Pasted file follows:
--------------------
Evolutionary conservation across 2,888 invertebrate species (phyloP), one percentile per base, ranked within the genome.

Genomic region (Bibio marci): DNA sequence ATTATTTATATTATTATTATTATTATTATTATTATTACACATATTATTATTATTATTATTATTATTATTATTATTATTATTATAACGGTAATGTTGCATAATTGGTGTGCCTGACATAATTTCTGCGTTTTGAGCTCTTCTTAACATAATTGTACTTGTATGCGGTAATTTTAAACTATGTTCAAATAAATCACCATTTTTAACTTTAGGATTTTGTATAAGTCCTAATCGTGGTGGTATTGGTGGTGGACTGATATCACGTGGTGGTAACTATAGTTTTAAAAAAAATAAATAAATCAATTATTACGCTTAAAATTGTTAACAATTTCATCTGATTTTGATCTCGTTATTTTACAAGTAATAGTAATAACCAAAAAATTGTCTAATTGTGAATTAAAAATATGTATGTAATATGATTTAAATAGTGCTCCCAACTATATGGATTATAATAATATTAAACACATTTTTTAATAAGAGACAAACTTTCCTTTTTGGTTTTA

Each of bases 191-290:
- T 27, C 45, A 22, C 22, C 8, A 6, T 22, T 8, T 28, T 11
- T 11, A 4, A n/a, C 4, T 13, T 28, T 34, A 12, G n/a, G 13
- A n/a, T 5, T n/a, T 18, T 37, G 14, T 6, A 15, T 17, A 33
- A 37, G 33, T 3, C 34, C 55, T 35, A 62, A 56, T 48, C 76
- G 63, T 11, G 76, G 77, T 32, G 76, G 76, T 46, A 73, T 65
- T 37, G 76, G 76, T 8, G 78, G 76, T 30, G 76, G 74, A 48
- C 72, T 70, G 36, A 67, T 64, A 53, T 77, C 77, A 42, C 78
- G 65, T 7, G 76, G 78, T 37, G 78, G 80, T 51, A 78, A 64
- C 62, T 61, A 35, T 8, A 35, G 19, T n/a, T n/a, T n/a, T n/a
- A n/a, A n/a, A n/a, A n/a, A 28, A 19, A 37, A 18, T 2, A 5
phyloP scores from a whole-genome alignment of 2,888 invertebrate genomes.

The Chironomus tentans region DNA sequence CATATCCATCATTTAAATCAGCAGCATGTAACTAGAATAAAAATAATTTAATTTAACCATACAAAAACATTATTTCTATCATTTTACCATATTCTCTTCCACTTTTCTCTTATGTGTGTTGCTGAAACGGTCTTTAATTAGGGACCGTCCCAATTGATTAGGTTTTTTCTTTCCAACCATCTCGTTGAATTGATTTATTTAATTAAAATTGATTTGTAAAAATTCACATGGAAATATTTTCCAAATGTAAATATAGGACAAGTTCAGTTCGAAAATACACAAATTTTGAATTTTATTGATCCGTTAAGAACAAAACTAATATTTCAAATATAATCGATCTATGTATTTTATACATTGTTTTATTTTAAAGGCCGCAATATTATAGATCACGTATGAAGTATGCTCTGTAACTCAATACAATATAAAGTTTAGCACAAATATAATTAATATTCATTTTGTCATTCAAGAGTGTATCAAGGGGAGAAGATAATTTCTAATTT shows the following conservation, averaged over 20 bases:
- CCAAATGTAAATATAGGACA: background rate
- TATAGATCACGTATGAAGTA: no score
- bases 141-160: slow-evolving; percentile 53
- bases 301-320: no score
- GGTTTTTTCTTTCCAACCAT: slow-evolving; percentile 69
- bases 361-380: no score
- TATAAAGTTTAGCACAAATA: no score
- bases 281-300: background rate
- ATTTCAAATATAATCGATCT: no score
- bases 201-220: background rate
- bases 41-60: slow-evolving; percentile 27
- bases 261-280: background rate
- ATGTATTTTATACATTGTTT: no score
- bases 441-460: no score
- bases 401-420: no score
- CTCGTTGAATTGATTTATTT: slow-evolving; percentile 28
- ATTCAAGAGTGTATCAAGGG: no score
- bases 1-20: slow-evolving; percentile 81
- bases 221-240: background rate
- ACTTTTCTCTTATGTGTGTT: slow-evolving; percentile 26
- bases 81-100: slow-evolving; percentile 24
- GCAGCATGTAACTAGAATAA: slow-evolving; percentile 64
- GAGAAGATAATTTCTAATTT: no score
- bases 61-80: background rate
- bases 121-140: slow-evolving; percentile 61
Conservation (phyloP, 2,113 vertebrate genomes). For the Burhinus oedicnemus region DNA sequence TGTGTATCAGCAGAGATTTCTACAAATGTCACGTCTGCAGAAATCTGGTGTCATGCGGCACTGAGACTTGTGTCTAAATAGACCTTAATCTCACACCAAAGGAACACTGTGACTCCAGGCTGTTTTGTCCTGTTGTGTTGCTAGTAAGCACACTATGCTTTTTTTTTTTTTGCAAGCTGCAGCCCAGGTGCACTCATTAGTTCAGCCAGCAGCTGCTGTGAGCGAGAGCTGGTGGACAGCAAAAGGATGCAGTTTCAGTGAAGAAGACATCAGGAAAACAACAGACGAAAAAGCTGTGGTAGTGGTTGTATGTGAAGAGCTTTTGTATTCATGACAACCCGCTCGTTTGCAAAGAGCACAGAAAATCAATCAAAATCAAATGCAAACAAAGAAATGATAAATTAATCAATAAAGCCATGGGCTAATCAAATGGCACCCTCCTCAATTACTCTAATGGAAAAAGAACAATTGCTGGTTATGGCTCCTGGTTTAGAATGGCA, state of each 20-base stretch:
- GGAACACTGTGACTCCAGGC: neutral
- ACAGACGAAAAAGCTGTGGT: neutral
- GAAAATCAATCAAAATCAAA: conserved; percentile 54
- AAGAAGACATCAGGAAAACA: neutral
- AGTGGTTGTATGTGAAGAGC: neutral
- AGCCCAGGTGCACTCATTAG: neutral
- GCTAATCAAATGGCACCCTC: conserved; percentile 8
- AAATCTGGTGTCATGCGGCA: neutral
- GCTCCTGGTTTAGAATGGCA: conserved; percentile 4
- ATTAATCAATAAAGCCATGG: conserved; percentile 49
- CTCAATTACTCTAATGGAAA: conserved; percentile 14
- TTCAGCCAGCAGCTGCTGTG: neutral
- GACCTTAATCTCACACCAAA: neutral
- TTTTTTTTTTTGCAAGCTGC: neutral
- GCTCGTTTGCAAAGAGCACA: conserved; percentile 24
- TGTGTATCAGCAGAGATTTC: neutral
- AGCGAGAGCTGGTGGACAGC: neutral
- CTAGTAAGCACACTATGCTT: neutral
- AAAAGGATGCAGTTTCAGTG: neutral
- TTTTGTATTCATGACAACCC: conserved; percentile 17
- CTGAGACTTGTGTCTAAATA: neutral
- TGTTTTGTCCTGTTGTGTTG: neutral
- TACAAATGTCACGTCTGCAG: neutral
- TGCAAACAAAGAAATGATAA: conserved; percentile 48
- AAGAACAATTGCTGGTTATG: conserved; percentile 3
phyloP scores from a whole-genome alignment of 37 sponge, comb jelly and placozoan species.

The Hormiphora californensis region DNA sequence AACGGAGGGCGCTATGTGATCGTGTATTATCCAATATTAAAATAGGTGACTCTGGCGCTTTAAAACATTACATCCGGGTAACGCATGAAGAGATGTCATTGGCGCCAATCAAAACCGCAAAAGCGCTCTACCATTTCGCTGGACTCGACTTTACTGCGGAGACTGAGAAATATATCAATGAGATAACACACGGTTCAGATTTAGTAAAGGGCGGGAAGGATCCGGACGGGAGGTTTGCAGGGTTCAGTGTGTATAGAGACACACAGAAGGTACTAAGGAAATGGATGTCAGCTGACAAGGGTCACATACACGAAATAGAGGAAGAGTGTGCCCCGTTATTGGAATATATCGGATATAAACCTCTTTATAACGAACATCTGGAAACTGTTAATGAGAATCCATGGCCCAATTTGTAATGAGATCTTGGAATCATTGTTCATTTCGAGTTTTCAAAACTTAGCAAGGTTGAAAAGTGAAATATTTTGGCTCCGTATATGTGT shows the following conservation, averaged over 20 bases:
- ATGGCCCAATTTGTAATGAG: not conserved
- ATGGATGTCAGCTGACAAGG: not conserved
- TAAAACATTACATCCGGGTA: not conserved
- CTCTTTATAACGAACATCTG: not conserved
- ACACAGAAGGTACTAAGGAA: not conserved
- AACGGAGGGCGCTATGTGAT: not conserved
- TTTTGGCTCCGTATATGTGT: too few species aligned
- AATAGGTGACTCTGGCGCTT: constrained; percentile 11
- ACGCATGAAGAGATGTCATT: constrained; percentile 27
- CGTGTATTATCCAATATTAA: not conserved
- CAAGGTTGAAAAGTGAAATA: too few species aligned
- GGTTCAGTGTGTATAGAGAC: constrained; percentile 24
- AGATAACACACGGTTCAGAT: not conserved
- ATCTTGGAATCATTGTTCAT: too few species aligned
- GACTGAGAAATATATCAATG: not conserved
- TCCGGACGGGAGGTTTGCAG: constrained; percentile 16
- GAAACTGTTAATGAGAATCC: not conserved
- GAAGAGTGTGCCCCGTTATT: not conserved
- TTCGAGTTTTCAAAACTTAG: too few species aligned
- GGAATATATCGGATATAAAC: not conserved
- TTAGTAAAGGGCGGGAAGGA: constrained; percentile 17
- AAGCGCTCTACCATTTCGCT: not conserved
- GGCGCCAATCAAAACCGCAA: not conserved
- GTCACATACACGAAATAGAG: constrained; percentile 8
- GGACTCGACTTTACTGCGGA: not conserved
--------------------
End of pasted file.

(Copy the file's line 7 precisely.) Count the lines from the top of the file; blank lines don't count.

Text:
- A 37, G 33, T 3, C 34, C 55, T 35, A 62, A 56, T 48, C 76